> errors. But the Duplicate system on the La Cie is not recognized by

> Startup Disk as a bootable system

Then it's likely that you're doing something wrong. Retrospect is generally able to do this.

Please explain in more detail exactly what you're doing. The update from 6.0.x to 6.1.x was free; I'd suggest using the most recent build of the program.

 

> And how do I get it back onto my HD someday when I've had to erase my HD

> and restore from backup?

 

See above; a Duplicate is not a Backup. If you want to restore from backup, you need a Backup to do it.

 

> Will it be bootable then, if it wasn't when it was duped to the LaCie?

 

Probably not.

 

> Seems like there ought to be a fairly simple stepwise procedure that

> Retrospect users could follow to ensure that the HD image we 'think' we

> have safely backed up or duplicated, will actually be usable if ever needed.

 

This is called "qualifying." A user tests his/her systems to make sure that they operate in the intended manner. I've tested Retrospect in many different ways, and have qualified it for my specific use. If the program didn't do as I expected it to do, I would either modify the way I used it, or I would use something else.

 

Dave

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Quote:

No. It doesn't matter at all what user is logged into the Finder when Retrospect runs; Retrospect will always run as a root process (just as kernel_task and launchd do)

 


Well, that's what it's designed to do. However, I see a bug every few months that may be related to the "two copies of Retrospect running" bug. For some odd reason, in such a case, a scheduled autolaunch will run as the logged-in admin user (rare that a user is logged in to our Xserve) and not as root, and all sorts of thousands of errors will occur because Retrospect, not running as root, is unable to access the files on our server's OS volume.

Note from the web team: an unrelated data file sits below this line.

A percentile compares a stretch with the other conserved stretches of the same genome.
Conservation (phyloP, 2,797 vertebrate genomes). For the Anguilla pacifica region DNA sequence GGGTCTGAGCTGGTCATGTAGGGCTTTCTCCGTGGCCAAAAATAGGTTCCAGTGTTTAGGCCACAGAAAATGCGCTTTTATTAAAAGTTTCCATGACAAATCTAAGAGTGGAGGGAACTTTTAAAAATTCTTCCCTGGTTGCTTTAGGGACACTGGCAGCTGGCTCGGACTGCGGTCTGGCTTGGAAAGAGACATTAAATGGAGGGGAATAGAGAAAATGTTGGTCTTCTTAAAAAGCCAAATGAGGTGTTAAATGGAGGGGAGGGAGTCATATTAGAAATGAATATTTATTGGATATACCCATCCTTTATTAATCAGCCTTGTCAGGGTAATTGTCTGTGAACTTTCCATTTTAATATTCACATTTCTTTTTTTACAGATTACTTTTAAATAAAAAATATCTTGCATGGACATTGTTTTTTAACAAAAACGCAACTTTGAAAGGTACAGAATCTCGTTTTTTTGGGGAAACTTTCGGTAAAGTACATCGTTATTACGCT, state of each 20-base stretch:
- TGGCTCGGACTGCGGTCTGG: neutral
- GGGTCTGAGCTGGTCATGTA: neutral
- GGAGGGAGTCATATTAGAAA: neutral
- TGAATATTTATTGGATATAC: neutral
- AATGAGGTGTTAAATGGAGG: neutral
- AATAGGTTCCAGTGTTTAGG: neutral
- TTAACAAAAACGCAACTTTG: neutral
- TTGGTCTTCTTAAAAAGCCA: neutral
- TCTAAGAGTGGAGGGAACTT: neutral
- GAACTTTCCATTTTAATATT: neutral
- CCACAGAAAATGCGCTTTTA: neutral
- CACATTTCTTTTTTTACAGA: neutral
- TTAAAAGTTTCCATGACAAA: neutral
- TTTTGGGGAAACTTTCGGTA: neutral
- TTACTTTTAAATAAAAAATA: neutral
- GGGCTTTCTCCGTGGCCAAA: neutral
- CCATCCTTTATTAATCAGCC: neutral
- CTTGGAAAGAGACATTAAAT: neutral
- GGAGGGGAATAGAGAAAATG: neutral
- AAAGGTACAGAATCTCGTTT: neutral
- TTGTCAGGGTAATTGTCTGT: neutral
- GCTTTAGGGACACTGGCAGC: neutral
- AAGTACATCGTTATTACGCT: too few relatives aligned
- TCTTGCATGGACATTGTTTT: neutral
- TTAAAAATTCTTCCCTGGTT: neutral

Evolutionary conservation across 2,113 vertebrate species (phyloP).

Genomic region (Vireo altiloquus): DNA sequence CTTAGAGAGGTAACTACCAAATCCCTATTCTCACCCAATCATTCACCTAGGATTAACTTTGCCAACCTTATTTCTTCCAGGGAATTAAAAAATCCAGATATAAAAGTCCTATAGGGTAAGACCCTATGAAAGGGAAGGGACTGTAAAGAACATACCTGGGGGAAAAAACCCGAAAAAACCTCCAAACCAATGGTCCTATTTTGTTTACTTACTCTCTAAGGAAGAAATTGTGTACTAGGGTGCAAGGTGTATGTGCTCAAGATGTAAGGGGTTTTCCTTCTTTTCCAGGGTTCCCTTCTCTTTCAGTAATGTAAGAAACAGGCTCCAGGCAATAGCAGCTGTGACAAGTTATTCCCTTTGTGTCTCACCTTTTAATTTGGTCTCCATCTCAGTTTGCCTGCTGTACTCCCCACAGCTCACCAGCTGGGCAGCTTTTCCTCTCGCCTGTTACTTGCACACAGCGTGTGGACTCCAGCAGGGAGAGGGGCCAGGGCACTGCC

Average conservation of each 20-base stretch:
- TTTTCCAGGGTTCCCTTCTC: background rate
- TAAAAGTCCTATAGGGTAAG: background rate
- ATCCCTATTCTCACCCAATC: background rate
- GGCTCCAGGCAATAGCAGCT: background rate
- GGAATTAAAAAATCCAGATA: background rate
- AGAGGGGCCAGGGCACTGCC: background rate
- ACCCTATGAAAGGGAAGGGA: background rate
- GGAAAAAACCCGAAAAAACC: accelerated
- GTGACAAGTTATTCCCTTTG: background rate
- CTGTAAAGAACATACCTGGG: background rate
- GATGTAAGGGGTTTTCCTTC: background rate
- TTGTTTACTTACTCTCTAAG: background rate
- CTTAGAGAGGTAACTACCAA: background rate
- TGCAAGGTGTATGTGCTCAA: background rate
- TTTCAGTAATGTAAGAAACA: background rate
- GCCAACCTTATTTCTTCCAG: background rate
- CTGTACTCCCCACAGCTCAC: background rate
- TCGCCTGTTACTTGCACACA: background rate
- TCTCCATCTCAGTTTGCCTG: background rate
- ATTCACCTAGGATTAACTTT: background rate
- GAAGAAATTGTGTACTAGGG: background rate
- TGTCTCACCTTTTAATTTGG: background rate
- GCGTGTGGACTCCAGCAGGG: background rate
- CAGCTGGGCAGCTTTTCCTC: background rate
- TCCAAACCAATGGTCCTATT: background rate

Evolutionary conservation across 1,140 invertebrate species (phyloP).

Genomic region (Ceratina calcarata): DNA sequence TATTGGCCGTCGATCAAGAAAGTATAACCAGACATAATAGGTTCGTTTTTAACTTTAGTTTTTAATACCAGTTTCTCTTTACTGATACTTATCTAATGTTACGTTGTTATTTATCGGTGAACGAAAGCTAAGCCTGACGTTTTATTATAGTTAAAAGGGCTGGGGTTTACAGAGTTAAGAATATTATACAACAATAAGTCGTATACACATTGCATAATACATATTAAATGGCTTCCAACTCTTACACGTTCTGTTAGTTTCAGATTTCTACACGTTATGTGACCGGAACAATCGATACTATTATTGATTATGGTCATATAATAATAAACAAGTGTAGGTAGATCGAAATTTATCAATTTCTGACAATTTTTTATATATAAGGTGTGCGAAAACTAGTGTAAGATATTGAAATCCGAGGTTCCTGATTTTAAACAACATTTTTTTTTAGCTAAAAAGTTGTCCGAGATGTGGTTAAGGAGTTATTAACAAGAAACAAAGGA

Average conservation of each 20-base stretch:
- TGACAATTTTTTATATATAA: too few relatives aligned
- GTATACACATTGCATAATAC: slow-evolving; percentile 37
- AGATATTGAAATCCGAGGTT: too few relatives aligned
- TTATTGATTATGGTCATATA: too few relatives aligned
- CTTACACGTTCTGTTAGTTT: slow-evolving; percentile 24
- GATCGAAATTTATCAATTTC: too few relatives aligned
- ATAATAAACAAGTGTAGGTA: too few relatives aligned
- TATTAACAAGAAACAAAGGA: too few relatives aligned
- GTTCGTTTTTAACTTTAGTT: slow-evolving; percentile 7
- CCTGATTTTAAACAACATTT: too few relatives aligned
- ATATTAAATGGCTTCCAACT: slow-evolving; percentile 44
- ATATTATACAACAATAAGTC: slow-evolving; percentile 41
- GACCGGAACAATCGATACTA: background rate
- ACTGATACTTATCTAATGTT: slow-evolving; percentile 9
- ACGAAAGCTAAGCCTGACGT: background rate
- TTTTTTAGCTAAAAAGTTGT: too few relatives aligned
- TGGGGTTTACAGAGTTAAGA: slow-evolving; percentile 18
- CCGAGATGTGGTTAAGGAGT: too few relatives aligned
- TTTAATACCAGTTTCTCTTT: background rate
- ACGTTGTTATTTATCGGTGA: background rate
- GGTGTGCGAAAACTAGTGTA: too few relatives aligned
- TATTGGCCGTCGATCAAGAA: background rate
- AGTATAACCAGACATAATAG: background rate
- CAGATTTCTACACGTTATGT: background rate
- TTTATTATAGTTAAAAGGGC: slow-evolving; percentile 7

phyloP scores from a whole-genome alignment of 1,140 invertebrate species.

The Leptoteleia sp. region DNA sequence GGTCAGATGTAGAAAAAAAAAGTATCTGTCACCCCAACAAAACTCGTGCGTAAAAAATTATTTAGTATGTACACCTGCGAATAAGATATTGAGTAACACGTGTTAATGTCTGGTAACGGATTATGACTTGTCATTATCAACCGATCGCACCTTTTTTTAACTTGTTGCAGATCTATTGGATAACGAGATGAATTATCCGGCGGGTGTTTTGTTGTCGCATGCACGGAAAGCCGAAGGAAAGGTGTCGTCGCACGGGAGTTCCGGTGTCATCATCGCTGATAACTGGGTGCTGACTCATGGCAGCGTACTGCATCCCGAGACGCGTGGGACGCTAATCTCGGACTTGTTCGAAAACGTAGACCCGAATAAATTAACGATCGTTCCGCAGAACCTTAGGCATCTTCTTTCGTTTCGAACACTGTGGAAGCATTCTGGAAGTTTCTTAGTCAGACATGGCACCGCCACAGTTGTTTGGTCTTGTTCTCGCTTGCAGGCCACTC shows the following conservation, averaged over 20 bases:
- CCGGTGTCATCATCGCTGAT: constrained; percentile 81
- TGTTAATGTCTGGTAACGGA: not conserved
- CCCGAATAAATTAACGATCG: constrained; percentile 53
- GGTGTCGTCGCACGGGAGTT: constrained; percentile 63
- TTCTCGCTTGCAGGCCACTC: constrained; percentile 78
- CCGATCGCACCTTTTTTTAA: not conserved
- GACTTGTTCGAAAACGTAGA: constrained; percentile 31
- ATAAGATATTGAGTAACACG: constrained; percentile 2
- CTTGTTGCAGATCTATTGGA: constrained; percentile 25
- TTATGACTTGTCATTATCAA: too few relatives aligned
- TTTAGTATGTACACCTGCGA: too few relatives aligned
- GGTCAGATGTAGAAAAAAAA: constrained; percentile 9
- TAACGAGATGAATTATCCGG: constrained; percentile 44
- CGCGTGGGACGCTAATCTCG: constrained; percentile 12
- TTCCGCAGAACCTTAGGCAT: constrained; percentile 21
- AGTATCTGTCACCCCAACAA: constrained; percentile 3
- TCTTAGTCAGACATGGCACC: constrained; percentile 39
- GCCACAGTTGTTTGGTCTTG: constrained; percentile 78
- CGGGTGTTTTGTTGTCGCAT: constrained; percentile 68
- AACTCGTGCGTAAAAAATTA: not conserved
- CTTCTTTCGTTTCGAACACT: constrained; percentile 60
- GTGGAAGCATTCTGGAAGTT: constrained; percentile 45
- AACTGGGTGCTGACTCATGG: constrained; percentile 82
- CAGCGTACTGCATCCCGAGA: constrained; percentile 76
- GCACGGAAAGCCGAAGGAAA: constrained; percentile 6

It's so rare that I've never been able to develop a reproducible test case.

 

So "always" may be a bit strong. But that's the way it is supposed to work.

 

Russ

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See also one of the numerous times I have posted in these forums about using a RAID 1 mirror split as a way to clone a running server without taking the server down. Not for the faint of heart, and you have to understand what you are doign. search on my username and RAID and you should find any of the numerous posts.

 

Russ

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Quote:

When I make a Duplicate of my HD, onto my LaCie 160 GB external firewire HD

 


Many external FW drives are sold formatted for PC (FAT-32). You must use Mac OS Extended (journaling optional).

 

Disk Utility Help: Erasing a disk or volume

http://docs.info.apple.com/article.html?path=DiskUtility/10.5/en/duh1009.html

In step 4, DO choose Mac OS Extended (Journaled).

WARNING: All your currect files will be erased.

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Be aware too that the volume may already be formatted as Mac OS Extended but the disk won't be bootable unless the disk's partition map is in Apple format. The solution is to erase the entire disk and not just the volume.

 

(You can tell if the partition map is wrong by using Disk Utility, highlighting the disk, and clicking on the Partition tab. You should see the current partition arrangement under Current. If the window is blank when "Current" is selected, the partition map is not Apple format.)

 

Another clue is to boot from the OS X install CD/DVD and see if you can install on the affected volume. A red stop sign on the volume icon means that the volume is not bootable.